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Dustin Putman

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Gothika (2003)
3 Stars

Directed by Mathieu Kassovitz
Cast: Halle Berry, Robert Downey Jr., Penelope Cruz, Charles S. Dutton, Bernard Hill, John Carroll Lynch, Dorian Harewood, Bronwen Mantel, Kathleen Mackey
2003 – 95 minutes
Rated: Rated R (for violence and nudity).
Reviewed by Dustin Putman, November 22, 2003.

As far as shivery ghost stories and twist-driven murder-mysteries go, "Gothika" is a classy, dread-filled production populated with an above-average cast and plenty of namesake atmospherics. While some of the plot turns are more predictable than others, the film is well-developed and tautly paced, drenching the viewer in a pool of foreboding palpability. One thing is for sure: it is easily the best feature to date from Robert Zemeckis and Joel Silvers' specialty unit, Dark Castle Entertainment (following 1999's "House on Haunted Hill," 2001's "Thirteen Ghosts," and 2002's "Ghost Ship").

Dr. Miranda Grey (Halle Berry) is a knowledgeable psychiatrist at a Connecticut mental institution who, nonetheless, is having a hard time getting through to disturbed current patient Chloe (Penelope), who claims to have been raped by the Devil. "You have to trust me," pleads Miranda. "How can I trust you," replies Chloe, "when you think I'm crazy?" On her way home in a violent rainstorm one night, Miranda gets into a car accident after dodging a beaten teenage girl (Kathleen Mackey) in the middle of the road. The next thing she knows, she has woken up a patient in her own place of employment, accused with the brutal murder of her husband, hospital director Douglas (Charles S. Dutton). With all of the evidence sure-footedly pointing toward her but with no recollection of having committed the crime, Miranda must take it upon herself to find out what happened. Meanwhile, she is stalked by ghostly apparitions of the girl from the road, whom Miranda knows has some sort of connection with her.

Moodily directed with care and style by Mathieu Kassovitz, "Gothika" is an unusually smart horror film that takes its time setting things up and raising the stakes, putting the viewer squarely alongside the confused, distressed, and frightened Miranda. Recalling different elements from 1999's "In Dreams," 1999's "The Sixth Sense," 2000's "What Lies Beneath," and 2002's "The Ring," screenwriter Sebastian Gutierrez puts enough of his own spin on the material to make it feel fresh. And perhaps most welcome of all, obligatory "boo!" scares are kept at a minimum, trusting the dark psychological aspects of the story to produce the bulk of the suspense and a sense of unease.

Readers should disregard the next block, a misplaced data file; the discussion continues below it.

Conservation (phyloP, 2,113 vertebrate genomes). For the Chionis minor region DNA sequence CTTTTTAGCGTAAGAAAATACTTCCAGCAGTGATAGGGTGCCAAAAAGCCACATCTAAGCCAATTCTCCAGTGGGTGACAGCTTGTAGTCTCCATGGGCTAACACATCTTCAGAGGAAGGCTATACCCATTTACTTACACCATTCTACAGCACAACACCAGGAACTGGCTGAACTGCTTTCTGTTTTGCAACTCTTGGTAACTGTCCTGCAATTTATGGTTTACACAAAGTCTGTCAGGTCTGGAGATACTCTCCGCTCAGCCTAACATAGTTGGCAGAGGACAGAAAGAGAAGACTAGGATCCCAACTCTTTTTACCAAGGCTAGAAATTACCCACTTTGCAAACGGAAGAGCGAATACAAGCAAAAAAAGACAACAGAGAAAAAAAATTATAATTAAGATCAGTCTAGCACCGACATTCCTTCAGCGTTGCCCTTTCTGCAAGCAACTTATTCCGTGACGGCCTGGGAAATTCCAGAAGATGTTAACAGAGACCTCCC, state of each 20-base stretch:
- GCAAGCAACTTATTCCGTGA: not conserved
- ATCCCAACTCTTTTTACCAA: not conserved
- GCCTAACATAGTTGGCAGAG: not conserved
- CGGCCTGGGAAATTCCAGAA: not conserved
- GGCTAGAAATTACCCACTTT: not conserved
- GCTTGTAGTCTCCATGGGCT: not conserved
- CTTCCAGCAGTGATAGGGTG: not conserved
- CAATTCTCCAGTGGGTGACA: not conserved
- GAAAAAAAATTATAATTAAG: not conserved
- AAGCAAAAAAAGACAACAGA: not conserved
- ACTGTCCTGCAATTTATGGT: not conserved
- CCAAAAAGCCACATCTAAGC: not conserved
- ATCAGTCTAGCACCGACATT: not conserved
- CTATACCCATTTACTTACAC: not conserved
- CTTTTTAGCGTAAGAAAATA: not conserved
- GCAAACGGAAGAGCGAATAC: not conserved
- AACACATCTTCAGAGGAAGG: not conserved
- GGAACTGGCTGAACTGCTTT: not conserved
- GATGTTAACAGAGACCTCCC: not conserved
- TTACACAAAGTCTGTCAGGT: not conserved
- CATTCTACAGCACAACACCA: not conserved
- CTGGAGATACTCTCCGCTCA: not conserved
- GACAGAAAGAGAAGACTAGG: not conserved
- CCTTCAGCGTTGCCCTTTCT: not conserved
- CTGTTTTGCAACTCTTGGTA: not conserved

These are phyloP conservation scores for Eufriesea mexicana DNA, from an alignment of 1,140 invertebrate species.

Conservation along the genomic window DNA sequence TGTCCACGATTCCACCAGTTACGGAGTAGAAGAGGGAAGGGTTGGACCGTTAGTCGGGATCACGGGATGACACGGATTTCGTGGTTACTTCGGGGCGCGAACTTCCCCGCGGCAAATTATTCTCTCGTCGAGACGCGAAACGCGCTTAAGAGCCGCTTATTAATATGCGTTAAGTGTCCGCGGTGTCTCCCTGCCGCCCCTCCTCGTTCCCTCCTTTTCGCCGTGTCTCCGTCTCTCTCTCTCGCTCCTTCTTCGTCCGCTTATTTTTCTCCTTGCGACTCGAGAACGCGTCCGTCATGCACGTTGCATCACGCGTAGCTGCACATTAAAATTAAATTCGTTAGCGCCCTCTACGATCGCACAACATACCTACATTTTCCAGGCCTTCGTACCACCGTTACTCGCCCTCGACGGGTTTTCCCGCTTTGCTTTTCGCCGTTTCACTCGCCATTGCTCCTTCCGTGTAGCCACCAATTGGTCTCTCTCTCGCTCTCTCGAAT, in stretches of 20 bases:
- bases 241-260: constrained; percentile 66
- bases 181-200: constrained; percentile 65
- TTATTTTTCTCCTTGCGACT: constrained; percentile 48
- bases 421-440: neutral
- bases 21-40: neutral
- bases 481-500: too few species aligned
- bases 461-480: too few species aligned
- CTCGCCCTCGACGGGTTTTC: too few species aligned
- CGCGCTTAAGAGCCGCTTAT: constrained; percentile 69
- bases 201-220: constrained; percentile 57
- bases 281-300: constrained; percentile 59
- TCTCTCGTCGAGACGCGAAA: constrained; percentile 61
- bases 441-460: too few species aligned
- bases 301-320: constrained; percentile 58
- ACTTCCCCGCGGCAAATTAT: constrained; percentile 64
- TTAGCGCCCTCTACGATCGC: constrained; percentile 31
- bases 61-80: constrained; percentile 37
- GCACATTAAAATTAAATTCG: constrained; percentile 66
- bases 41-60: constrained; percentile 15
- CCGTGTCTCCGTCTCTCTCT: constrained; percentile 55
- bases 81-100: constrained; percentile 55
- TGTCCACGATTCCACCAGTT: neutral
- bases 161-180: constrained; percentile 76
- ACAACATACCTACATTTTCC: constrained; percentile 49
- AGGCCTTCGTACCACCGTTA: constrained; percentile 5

In her first solely headlining role, Halle Berry (2001's "Monster's Ball") is superb as the put-upon Miranda Grey, putting her already proven lofty acting range to good use. Berry refuses to be just another cliched horror movie heroine and, along with the assured writing, injects her character with three dimensions and a veritable sympathetic edge. As Chloe, whom Miranda befriends and begins to understand only after she is placed with her in the asylum, Penelope Cruz (2001's "Vanilla Sky") turns in a focused and touching, decidedly unglamorous supporting performance. Also making an impression in a superlative cast, Robert Downey Jr. (2000's "Wonder Boys") plays coworker Dr. Pete Graham, who becomes Miranda's psychiatrist, and Bernard Hill (2002's "The Scorpion King") is fellow hospital worker Phil Parsons, who may or may not have ties with the central mystery.

Putting the gothic in "Gothika" is the sumptuous, ultra-creepy production design by Graham "Grace" Walker (2002's "Queen of the Damned"), painting the gray, gloomy, sterilized mental institution as a character in and of itself. The stylish, swirling camerawork by cinematographer Matthew Libatique (2002's "Abandon") is equally inspired, none more so than in a flashback that constructs itself backwards and another scene that uses the camera to magnificent effect as the point of view of the ghost.

One of the most intriguing ideas "Gothika" has to offer is the notion that, for all of their expertise in the psychology of the mind, the psychiatrists don't know the first thing about connecting with their patients. In order to understand them, you have to be put in their place, as Miranda comes to learn all too well. Save for an unnecessary, nonsensical final scene that suggests post-production reshoots ("Ghost Ship" fell victim to the same thing, though on a more calamitous scale), the film keeps its tension and expertly woven story trucking from start to finish. For thrills and chills that do not rely on gory slasher theatrics, "Gothika" is one of the stronger horror entries of the year.
© 2003 by Dustin Putman
Dustin Putman